. Jnana Yoga, thus, is the Yoga of true knowledge and aims to detach the person from all the temporal things of the life. The person practicing it attains tranquillity, control over his/her mind, sense, faith, ability for concentration and the endurance to withstand the play of opposites by Mother Nature. By practicing Jnana Yoga, the individual can also exercise self control and remains focused in his work.
Mantra Yoga, as the name suggests, makes use of mantras to attain peace of mind and increase the concentration power. It has its roots in the Vedas
. The mantras are chanted by the individual in a thoughtful and intense way, in order to attain certain goals. Mantra Yoga helps to remove a number of disorders, including emotional ailments and the problems of anxiety, stress and tension. It enhances the person's self-confidence and has a positive impact on the psychology of an individual. 'OM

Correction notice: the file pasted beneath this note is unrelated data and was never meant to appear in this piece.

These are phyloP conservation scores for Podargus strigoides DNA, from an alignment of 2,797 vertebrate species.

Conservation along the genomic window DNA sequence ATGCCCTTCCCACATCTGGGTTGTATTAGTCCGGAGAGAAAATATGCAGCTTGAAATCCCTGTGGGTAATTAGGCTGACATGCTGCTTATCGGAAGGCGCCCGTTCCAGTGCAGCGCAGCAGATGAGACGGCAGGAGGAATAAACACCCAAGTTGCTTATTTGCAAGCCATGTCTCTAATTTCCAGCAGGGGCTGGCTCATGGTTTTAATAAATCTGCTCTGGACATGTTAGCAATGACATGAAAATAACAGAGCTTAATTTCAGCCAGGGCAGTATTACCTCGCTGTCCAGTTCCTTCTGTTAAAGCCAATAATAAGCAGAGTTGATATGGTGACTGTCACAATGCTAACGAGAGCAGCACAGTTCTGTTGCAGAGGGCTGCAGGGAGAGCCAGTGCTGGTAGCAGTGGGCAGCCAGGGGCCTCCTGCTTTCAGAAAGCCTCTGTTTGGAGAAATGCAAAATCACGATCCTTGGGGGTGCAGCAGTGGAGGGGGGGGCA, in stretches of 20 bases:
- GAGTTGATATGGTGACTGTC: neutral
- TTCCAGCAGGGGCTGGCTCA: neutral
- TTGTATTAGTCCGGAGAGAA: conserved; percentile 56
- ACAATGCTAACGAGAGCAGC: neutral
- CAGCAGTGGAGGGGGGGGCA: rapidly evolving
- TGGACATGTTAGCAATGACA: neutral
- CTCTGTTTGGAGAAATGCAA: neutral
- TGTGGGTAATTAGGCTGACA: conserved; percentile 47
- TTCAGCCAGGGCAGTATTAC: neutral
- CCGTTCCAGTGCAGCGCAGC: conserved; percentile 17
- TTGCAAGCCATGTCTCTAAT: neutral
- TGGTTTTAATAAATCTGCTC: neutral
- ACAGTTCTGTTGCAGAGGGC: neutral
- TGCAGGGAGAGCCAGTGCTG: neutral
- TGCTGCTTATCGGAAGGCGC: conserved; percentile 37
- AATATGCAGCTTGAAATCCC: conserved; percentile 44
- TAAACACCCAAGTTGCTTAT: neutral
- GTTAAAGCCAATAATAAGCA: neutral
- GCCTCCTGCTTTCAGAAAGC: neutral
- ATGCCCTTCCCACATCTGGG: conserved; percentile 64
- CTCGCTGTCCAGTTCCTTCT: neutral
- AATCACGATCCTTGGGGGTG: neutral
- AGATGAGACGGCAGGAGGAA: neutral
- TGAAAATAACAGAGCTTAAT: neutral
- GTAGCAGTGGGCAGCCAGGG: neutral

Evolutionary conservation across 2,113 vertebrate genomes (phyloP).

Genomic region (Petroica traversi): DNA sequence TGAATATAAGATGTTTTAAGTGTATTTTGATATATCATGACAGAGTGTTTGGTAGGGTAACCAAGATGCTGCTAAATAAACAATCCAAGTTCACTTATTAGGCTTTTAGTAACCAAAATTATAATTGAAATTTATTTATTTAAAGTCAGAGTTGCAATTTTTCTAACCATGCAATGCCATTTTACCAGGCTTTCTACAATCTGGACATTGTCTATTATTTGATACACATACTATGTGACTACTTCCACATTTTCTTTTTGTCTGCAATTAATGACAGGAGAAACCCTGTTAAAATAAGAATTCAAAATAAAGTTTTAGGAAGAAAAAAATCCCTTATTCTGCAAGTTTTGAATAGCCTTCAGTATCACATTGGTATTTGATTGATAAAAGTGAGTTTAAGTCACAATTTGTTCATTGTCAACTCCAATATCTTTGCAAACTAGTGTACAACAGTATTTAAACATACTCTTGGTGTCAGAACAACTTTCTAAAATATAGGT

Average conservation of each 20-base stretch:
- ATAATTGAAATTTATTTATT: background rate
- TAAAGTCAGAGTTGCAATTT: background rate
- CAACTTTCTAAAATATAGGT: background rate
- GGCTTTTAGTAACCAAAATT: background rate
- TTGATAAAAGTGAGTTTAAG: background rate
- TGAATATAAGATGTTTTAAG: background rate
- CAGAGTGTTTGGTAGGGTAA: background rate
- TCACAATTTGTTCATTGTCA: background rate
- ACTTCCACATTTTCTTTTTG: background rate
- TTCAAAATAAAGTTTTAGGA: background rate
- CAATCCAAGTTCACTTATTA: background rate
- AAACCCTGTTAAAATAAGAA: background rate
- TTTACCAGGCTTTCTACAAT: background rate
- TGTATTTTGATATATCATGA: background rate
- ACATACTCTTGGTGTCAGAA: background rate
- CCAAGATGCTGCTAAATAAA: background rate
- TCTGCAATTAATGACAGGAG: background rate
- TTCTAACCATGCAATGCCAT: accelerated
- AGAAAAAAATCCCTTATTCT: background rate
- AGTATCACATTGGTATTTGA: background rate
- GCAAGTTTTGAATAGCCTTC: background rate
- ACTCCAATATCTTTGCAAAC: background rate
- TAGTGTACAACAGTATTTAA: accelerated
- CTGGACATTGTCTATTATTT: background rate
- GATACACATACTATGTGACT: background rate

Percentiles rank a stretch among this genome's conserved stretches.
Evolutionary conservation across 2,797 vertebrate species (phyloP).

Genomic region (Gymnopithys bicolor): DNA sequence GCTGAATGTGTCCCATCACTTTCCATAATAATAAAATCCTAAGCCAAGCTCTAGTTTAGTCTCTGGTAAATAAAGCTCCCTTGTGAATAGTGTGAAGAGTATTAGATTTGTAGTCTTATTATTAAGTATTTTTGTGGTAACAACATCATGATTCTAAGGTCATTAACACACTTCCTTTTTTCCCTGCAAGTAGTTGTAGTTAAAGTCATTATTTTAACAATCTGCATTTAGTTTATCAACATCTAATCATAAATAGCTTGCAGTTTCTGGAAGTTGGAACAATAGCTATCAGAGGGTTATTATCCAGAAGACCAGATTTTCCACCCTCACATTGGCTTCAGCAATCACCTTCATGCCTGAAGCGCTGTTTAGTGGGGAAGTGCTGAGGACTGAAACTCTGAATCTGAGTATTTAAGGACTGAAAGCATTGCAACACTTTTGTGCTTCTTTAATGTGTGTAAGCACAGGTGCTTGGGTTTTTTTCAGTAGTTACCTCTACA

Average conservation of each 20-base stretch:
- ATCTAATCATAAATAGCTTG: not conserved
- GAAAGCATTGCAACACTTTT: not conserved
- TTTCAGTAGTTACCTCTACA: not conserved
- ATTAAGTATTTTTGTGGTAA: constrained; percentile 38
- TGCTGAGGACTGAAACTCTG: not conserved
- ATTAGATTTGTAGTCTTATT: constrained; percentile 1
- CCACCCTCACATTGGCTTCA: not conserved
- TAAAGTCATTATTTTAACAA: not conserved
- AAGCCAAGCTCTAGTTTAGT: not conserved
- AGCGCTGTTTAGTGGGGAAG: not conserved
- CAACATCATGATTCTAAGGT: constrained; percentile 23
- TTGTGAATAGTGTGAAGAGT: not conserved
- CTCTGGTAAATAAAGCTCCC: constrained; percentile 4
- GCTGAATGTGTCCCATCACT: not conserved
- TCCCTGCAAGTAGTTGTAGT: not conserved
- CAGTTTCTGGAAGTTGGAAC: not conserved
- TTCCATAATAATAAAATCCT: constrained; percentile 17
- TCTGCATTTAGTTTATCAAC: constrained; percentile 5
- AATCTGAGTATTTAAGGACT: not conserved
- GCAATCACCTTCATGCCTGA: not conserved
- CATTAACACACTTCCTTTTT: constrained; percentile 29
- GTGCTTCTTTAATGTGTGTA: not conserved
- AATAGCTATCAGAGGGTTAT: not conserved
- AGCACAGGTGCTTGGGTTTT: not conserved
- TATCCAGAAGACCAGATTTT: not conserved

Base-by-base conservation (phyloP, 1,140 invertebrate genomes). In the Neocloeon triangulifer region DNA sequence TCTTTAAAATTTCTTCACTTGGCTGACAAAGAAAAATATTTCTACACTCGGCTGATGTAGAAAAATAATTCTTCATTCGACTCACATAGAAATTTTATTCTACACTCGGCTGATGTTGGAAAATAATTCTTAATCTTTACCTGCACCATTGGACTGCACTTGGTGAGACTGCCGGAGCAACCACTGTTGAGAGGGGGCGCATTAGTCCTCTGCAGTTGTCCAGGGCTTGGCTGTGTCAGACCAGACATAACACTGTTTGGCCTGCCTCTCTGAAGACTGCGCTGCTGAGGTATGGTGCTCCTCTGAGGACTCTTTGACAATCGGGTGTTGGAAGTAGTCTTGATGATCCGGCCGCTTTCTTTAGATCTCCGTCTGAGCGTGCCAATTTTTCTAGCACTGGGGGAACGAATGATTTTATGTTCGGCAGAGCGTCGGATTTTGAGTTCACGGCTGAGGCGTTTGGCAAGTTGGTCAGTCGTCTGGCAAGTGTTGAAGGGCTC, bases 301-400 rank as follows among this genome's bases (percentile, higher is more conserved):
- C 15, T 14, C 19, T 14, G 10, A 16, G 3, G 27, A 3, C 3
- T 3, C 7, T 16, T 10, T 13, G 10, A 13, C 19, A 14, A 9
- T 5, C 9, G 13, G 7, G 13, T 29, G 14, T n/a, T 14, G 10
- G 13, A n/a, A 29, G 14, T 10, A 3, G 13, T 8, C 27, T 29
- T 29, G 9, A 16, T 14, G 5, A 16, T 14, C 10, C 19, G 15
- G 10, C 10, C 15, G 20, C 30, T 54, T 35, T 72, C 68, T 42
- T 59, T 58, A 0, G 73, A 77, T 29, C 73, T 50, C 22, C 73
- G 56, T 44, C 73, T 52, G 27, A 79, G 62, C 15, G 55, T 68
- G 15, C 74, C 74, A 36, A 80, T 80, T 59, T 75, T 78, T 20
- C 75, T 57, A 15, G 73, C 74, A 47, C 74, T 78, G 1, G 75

', the mystical syllable, is recommended in Mantra yoga to bring about a change of consciousness. Besides this Mantra yoga is also an integral element in Tantra
Dating back to the Vedic period
Swara Yoga refers to the control of the life force through breathing. Shiva Svarodaya, an ancient Indian manuscript that mentions this type of yoga. Swara Yoga is derived from the word Swara in Sanskrit that means sound or musical note; it also means the incessant flow of air through one nostril. It is said that by practicing Swara yoga an individual can find out about the consequence of his or her actions.